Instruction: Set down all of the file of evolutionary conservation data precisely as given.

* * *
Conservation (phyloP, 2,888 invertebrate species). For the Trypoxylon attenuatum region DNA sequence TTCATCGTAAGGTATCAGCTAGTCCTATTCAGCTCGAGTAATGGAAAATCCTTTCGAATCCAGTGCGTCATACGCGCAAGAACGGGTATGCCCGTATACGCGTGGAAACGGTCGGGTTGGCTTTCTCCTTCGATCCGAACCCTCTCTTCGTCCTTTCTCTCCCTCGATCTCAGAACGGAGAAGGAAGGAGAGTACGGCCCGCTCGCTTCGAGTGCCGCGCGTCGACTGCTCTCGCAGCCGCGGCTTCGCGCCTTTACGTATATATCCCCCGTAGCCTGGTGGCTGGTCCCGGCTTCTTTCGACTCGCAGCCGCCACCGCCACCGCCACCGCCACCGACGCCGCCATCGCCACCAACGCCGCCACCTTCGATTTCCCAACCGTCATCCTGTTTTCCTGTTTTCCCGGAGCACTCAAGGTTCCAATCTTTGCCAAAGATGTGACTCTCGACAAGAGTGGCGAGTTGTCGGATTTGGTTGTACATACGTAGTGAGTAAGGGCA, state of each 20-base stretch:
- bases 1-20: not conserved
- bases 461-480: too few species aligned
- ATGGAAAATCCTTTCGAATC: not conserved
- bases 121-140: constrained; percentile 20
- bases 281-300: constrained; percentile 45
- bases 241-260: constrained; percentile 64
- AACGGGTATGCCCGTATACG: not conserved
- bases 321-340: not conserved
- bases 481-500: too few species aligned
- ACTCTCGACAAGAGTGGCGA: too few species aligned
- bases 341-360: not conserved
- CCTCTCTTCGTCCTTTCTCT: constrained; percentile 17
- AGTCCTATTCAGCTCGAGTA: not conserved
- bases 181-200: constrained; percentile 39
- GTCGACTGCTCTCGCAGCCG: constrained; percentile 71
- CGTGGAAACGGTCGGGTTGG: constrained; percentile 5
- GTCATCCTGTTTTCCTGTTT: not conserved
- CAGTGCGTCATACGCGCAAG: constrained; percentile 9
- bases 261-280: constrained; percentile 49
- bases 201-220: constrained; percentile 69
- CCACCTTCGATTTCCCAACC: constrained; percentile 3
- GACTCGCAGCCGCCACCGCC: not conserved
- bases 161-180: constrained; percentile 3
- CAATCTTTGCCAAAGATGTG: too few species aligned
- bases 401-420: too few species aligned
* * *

Conservation (phyloP, 2,888 invertebrate species). For the Trypoxylon attenuatum region DNA sequence TTCATCGTAAGGTATCAGCTAGTCCTATTCAGCTCGAGTAATGGAAAATCCTTTCGAATCCAGTGCGTCATACGCGCAAGAACGGGTATGCCCGTATACGCGTGGAAACGGTCGGGTTGGCTTTCTCCTTCGATCCGAACCCTCTCTTCGTCCTTTCTCTCCCTCGATCTCAGAACGGAGAAGGAAGGAGAGTACGGCCCGCTCGCTTCGAGTGCCGCGCGTCGACTGCTCTCGCAGCCGCGGCTTCGCGCCTTTACGTATATATCCCCCGTAGCCTGGTGGCTGGTCCCGGCTTCTTTCGACTCGCAGCCGCCACCGCCACCGCCACCGCCACCGACGCCGCCATCGCCACCAACGCCGCCACCTTCGATTTCCCAACCGTCATCCTGTTTTCCTGTTTTCCCGGAGCACTCAAGGTTCCAATCTTTGCCAAAGATGTGACTCTCGACAAGAGTGGCGAGTTGTCGGATTTGGTTGTACATACGTAGTGAGTAAGGGCA, state of each 20-base stretch:
- bases 1-20: not conserved
- bases 461-480: too few species aligned
- ATGGAAAATCCTTTCGAATC: not conserved
- bases 121-140: constrained; percentile 20
- bases 281-300: constrained; percentile 45
- bases 241-260: constrained; percentile 64
- AACGGGTATGCCCGTATACG: not conserved
- bases 321-340: not conserved
- bases 481-500: too few species aligned
- ACTCTCGACAAGAGTGGCGA: too few species aligned
- bases 341-360: not conserved
- CCTCTCTTCGTCCTTTCTCT: constrained; percentile 17
- AGTCCTATTCAGCTCGAGTA: not conserved
- bases 181-200: constrained; percentile 39
- GTCGACTGCTCTCGCAGCCG: constrained; percentile 71
- CGTGGAAACGGTCGGGTTGG: constrained; percentile 5
- GTCATCCTGTTTTCCTGTTT: not conserved
- CAGTGCGTCATACGCGCAAG: constrained; percentile 9
- bases 261-280: constrained; percentile 49
- bases 201-220: constrained; percentile 69
- CCACCTTCGATTTCCCAACC: constrained; percentile 3
- GACTCGCAGCCGCCACCGCC: not conserved
- bases 161-180: constrained; percentile 3
- CAATCTTTGCCAAAGATGTG: too few species aligned
- bases 401-420: too few species aligned